Thursday, October 14, 2010

"Should you use curse words in your story?" By T. Lynn Adams

Should you use curse words in your story?
By T. Lynn Adams

At a recent back-to-school night, my child’s elementary teacher approached me and said she wanted to read a certain book to the class but there were curse words in the book. As a mother and a writer, how did I feel about that?

The book was by an award-winning author and did have a message, but my personal standards—as a mother and a writer--left me uncomfortable with the swearing.

Every writer has places in their work where they could add curse words. But should they?

From several sources, I have heard and read that cursing in stories distracts the reader, even temporarily. Swearing should be used sparingly, if at all.

The best (and most humorous) comment, however, came from a published author who did not attend any church and swore quite frequently. He did not like using curse words in his own writing because he said it caused the flow of the story to stop while the reader passed personal judgment on the use of that word. They may agree with its use or they may disagree. He further explained that even those who curse may think, I would have said something different. The point is, he taught, a curse word takes every reader out of the story for a split second while they decide to accept, reject, or correct that word.

I appreciated his wisdom and in my private, silly mind, considered asking him if he thought curse words in conversations did the same thing—but I decided to keep quiet.

Did you know that an expletive is a word, frequently profane, used to fill a vacancy in the text or replace another word? It does not add meaning; it adds emphasis.

So, if you’re not adding meaning or value to the text, should you use it? Is it a completely wasted word?

If you are using it only to add emphasis, are there other ways?

What if you are trying to paint an authentic character, an era, or a lifestyle and cursing is part of that? Are there other tools that can help you create that realistic portrayal?

Maybe my response to the teacher will help writers struggling with this dilemma. I told her when I read stories aloud to my children at home and I run across a curse word, I never say it. There are other ways around it. I may say, “he cursed” or “he swore” but I do not say the word.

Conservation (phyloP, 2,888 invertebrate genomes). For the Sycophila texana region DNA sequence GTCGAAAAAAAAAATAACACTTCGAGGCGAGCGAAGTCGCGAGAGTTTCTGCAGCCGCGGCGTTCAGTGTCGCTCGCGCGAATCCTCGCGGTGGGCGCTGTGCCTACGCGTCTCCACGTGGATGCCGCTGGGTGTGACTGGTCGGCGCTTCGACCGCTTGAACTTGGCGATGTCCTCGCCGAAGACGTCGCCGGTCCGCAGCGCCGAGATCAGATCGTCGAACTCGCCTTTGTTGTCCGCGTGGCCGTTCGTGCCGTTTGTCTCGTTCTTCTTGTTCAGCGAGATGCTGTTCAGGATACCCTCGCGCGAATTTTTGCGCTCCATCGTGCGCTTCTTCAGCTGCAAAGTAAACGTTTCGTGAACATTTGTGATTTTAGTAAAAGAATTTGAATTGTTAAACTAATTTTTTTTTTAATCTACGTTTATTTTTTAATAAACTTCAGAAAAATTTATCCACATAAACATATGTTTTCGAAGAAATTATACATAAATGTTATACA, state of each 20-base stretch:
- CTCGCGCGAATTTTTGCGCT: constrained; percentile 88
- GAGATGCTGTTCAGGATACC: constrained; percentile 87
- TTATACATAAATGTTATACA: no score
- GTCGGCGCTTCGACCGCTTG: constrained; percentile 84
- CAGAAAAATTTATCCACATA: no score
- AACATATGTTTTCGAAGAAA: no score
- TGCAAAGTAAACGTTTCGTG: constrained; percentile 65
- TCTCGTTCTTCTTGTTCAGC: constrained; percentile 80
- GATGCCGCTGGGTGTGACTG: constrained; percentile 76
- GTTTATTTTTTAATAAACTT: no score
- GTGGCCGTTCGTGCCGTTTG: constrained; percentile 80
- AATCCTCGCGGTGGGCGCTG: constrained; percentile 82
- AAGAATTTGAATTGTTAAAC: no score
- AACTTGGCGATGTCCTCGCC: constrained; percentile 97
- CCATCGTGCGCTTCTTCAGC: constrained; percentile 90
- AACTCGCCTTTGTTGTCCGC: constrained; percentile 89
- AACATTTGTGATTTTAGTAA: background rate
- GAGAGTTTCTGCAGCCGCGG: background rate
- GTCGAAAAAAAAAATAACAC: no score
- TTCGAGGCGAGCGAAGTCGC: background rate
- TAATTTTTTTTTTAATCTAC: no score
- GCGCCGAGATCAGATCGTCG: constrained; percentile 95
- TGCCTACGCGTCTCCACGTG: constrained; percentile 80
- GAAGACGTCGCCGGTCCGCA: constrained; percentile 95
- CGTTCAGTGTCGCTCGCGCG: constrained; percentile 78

As a mother, I feel children get enough profane from this world without me adding to it. As a writer, I cringe at anything that stops the flow of my story, even for a second.

That doesn’t mean curse words should never be used. In some places and at some times there may be nothing else left to say. As the writer of your story, you need to decide if a curse word is worth its affect, or if other tools or other words can be just as powerful. Remember, once in print a curse word is permanent; it will never come back out.








3 comments:

Paul West said...

Great commentary T. Lynn. This has been a subject I've been working against ever since I began writing, some 25 or more years ago. I've blogged about it several times.

I've always felt that using curse words is a sign of a lazy writere. There are other, and often better ways to paint the picture.

Thanks you for the added support.

Valerie Ipson said...

I'm a huge fan of the no-curse-word rule. When I'm reading a book I'm there for the story and expletives just get in the way.

T. Lynn Adams said...

Thank you for you comments. Paul, I've read your blogs and think you are very wise in your observations and comments.

Valerie, I love the way you worded it--"I'm there for the story and expletives just get in the way." For me, they really do, too.

For all you writers who work hard to keep the swearing out of your books, thank you. I appreciate the effort as a mother and a reader. T. Lynn